Let us count the number of Facebook applications BPPR has produced? Counting this new enterprise application, that makes 0. Funny how a couple of guys can out innovate a company that can afford to invest $2 million in 1997 technology. Oh yeah and I like that whole glass house thing. Especially coming from a company which has most of their code base in Cobol and Java. I'd say you really shouldn't be talking about using cutting edge technology. In addition, if using the Google API is so simple why doesn't the BPPR corporate site use it? Microsoft MapPoint, teehee, really?
All righty then, let's start class. As I mentioned in one of my responses, I didn't really want to play the IT, Software Development, Business Strategy card, but
- Why did the public relations department put in the $2 Million amount in the article (press release)?
As a contrast, here is what one of your competitors, Citibank, released just yesterday. If you had left out the figure, think of the fun we'd be missing now, because I wouldn't have said boo.
I'll tell you why the number was included, because senior management thought it sounded impressive. (I agree Luis, saw your post after I wrtoe this) For 99.9% of the people reading the paper, it was like ohh, ahh, Banco Popular is awesome. It was driven by vanity, just like when the majority of people on the island care about the brand of car they drive because it means we are supposed to think they they are more important because they drive an x. This number was used to make the company feel good about itself. "Our customers should feel better because we are spending money on them." How about not announcing stupid shit like having to increase your ATM rates because the 'ATH brand' is in jeopardy.
- The $2 Million application is the best use of the money? Is BPPR in the banking business or the software business?
There are at least a couple of ways to dissect this issue. First of all before I forget, kudos to everyone involved, I know it was a lot of hard work and now you're defending that effort. You should! You had a job to do and you did it well and now it's almost finished. Seriously, as having been on many development projects, there is nothing like launch day. But let's take a step back, before the decision came down to invest in a new system. First, was there any way BPPR could have gotten the same result for less? The uncomfortable answer is yes, they could have outsourced to developers in India. You cry foul right? But isn't that what the executive leadership of the company needs to answer? Believe me, having studied the issue it is extremely sensitve, but as was mentioned many times in the comments. This is a free market society driven by capitalism. Tell me how paying $2 million for something you could have gotten for much less is in the interest of shareholders and profitability, because that my friends is the name of the game. Put your jingo-ism aside, this is about making money not keeping employees happy. Ask any CEO and he'll say they are both important, but they won't get canned if ex-emplyees are unhappy, they will if shareholders are unhappy.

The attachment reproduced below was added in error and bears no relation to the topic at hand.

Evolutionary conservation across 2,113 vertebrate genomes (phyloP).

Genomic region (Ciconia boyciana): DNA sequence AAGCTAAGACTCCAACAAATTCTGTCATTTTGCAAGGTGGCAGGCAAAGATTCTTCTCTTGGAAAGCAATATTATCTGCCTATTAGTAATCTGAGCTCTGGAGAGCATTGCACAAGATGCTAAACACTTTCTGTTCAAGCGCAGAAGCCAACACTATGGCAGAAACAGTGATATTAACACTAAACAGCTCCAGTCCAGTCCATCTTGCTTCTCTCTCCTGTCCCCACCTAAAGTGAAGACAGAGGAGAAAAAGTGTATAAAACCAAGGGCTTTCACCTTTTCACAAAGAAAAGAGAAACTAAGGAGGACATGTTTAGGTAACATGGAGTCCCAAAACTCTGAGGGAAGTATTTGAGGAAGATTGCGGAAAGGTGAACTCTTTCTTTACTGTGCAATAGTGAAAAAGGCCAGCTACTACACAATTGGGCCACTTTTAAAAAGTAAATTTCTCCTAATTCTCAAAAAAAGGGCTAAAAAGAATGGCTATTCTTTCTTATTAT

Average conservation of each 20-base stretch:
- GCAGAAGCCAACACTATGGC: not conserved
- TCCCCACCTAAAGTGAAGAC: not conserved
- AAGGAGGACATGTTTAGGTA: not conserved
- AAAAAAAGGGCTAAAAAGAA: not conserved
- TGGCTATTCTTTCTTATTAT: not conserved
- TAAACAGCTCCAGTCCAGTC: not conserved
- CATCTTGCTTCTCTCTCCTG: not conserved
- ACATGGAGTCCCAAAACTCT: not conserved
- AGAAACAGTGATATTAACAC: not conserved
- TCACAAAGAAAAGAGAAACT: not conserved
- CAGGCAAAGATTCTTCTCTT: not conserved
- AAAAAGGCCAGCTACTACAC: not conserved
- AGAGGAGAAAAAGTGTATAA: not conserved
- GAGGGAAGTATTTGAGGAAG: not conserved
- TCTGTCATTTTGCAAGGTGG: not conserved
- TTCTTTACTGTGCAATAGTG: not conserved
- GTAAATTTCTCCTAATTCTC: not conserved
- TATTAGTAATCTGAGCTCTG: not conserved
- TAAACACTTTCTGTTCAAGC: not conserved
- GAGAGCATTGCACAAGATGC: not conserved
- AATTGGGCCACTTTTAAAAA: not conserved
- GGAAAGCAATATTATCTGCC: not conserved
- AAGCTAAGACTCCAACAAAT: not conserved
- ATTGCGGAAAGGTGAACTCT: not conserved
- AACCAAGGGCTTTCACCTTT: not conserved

What is BPPR's core business? Banking or software development? Since, and I really don't mean to offend, I'm merely observing, the best programmers in the word reside elsewhere wouldn't you, if you were in the banking business wouldn't you want them working for you? If you then factor in they can cost up to 80% less to complete the same tasks, the logic behind developing in house becomes muddy VERY quickly. Does it suck for those affected? Yes! Can it be the right business choice? Most probably, results vary.